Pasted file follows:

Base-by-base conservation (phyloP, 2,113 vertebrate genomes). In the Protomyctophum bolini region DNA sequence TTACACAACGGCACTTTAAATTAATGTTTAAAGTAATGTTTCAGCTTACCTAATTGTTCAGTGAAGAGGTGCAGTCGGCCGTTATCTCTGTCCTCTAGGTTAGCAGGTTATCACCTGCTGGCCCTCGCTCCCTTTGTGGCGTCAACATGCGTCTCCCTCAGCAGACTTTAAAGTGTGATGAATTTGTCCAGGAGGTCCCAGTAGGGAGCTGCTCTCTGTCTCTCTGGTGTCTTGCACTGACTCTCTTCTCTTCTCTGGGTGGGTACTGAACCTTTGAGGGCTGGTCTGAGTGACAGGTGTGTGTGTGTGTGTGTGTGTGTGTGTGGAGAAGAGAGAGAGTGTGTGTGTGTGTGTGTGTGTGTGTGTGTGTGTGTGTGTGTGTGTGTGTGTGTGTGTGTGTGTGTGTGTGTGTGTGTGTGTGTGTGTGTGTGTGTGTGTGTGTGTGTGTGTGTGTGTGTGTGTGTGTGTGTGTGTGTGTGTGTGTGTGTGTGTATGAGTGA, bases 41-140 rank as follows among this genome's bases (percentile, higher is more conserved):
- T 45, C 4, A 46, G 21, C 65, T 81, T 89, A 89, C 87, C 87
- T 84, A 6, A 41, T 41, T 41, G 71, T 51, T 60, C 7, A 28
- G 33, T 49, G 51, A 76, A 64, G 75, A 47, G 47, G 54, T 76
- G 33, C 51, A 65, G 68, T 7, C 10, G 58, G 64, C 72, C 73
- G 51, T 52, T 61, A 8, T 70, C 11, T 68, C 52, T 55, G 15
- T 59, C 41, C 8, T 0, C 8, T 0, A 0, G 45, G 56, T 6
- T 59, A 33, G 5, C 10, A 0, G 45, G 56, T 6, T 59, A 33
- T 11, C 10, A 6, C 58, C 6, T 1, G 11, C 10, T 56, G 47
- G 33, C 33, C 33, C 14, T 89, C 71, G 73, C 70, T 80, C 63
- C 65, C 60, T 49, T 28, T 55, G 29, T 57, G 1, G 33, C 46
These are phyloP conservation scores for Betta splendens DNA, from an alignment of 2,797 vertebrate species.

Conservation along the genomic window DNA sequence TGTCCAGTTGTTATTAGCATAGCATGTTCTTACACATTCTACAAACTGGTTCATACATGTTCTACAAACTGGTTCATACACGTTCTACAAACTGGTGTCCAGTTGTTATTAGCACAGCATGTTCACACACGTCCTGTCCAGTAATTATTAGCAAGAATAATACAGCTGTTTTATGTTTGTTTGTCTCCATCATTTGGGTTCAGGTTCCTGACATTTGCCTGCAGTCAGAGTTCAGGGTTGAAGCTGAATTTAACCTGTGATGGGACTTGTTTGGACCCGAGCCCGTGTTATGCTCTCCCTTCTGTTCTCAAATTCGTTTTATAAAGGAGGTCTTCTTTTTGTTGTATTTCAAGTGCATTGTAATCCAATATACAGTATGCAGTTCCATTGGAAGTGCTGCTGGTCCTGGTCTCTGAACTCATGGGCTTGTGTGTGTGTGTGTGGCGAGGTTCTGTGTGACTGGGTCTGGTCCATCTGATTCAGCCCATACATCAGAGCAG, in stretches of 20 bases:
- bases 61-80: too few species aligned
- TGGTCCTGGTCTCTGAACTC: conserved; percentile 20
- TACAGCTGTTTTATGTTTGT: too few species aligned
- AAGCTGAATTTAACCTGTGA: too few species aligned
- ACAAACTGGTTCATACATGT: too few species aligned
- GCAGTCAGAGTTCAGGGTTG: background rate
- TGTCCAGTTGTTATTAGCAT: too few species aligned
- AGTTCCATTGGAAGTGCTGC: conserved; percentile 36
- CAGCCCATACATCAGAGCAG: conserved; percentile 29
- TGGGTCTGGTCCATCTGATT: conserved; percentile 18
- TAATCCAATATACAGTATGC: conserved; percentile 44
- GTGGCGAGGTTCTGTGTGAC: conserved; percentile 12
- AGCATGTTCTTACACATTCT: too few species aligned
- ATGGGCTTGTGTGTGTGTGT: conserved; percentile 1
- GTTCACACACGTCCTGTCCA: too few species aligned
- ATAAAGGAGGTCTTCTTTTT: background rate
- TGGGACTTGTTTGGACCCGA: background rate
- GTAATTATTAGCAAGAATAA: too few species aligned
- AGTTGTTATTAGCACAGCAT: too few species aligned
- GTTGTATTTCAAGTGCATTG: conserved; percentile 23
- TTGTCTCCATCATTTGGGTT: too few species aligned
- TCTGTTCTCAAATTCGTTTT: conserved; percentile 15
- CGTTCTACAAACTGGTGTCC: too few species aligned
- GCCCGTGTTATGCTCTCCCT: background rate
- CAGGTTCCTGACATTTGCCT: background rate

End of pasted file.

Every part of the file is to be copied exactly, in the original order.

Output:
Base-by-base conservation (phyloP, 2,113 vertebrate genomes). In the Protomyctophum bolini region DNA sequence TTACACAACGGCACTTTAAATTAATGTTTAAAGTAATGTTTCAGCTTACCTAATTGTTCAGTGAAGAGGTGCAGTCGGCCGTTATCTCTGTCCTCTAGGTTAGCAGGTTATCACCTGCTGGCCCTCGCTCCCTTTGTGGCGTCAACATGCGTCTCCCTCAGCAGACTTTAAAGTGTGATGAATTTGTCCAGGAGGTCCCAGTAGGGAGCTGCTCTCTGTCTCTCTGGTGTCTTGCACTGACTCTCTTCTCTTCTCTGGGTGGGTACTGAACCTTTGAGGGCTGGTCTGAGTGACAGGTGTGTGTGTGTGTGTGTGTGTGTGTGTGGAGAAGAGAGAGAGTGTGTGTGTGTGTGTGTGTGTGTGTGTGTGTGTGTGTGTGTGTGTGTGTGTGTGTGTGTGTGTGTGTGTGTGTGTGTGTGTGTGTGTGTGTGTGTGTGTGTGTGTGTGTGTGTGTGTGTGTGTGTGTGTGTGTGTGTGTGTGTGTGTGTGTGTATGAGTGA, bases 41-140 rank as follows among this genome's bases (percentile, higher is more conserved):
- T 45, C 4, A 46, G 21, C 65, T 81, T 89, A 89, C 87, C 87
- T 84, A 6, A 41, T 41, T 41, G 71, T 51, T 60, C 7, A 28
- G 33, T 49, G 51, A 76, A 64, G 75, A 47, G 47, G 54, T 76
- G 33, C 51, A 65, G 68, T 7, C 10, G 58, G 64, C 72, C 73
- G 51, T 52, T 61, A 8, T 70, C 11, T 68, C 52, T 55, G 15
- T 59, C 41, C 8, T 0, C 8, T 0, A 0, G 45, G 56, T 6
- T 59, A 33, G 5, C 10, A 0, G 45, G 56, T 6, T 59, A 33
- T 11, C 10, A 6, C 58, C 6, T 1, G 11, C 10, T 56, G 47
- G 33, C 33, C 33, C 14, T 89, C 71, G 73, C 70, T 80, C 63
- C 65, C 60, T 49, T 28, T 55, G 29, T 57, G 1, G 33, C 46
These are phyloP conservation scores for Betta splendens DNA, from an alignment of 2,797 vertebrate species.

Conservation along the genomic window DNA sequence TGTCCAGTTGTTATTAGCATAGCATGTTCTTACACATTCTACAAACTGGTTCATACATGTTCTACAAACTGGTTCATACACGTTCTACAAACTGGTGTCCAGTTGTTATTAGCACAGCATGTTCACACACGTCCTGTCCAGTAATTATTAGCAAGAATAATACAGCTGTTTTATGTTTGTTTGTCTCCATCATTTGGGTTCAGGTTCCTGACATTTGCCTGCAGTCAGAGTTCAGGGTTGAAGCTGAATTTAACCTGTGATGGGACTTGTTTGGACCCGAGCCCGTGTTATGCTCTCCCTTCTGTTCTCAAATTCGTTTTATAAAGGAGGTCTTCTTTTTGTTGTATTTCAAGTGCATTGTAATCCAATATACAGTATGCAGTTCCATTGGAAGTGCTGCTGGTCCTGGTCTCTGAACTCATGGGCTTGTGTGTGTGTGTGTGGCGAGGTTCTGTGTGACTGGGTCTGGTCCATCTGATTCAGCCCATACATCAGAGCAG, in stretches of 20 bases:
- bases 61-80: too few species aligned
- TGGTCCTGGTCTCTGAACTC: conserved; percentile 20
- TACAGCTGTTTTATGTTTGT: too few species aligned
- AAGCTGAATTTAACCTGTGA: too few species aligned
- ACAAACTGGTTCATACATGT: too few species aligned
- GCAGTCAGAGTTCAGGGTTG: background rate
- TGTCCAGTTGTTATTAGCAT: too few species aligned
- AGTTCCATTGGAAGTGCTGC: conserved; percentile 36
- CAGCCCATACATCAGAGCAG: conserved; percentile 29
- TGGGTCTGGTCCATCTGATT: conserved; percentile 18
- TAATCCAATATACAGTATGC: conserved; percentile 44
- GTGGCGAGGTTCTGTGTGAC: conserved; percentile 12
- AGCATGTTCTTACACATTCT: too few species aligned
- ATGGGCTTGTGTGTGTGTGT: conserved; percentile 1
- GTTCACACACGTCCTGTCCA: too few species aligned
- ATAAAGGAGGTCTTCTTTTT: background rate
- TGGGACTTGTTTGGACCCGA: background rate
- GTAATTATTAGCAAGAATAA: too few species aligned
- AGTTGTTATTAGCACAGCAT: too few species aligned
- GTTGTATTTCAAGTGCATTG: conserved; percentile 23
- TTGTCTCCATCATTTGGGTT: too few species aligned
- TCTGTTCTCAAATTCGTTTT: conserved; percentile 15
- CGTTCTACAAACTGGTGTCC: too few species aligned
- GCCCGTGTTATGCTCTCCCT: background rate
- CAGGTTCCTGACATTTGCCT: background rate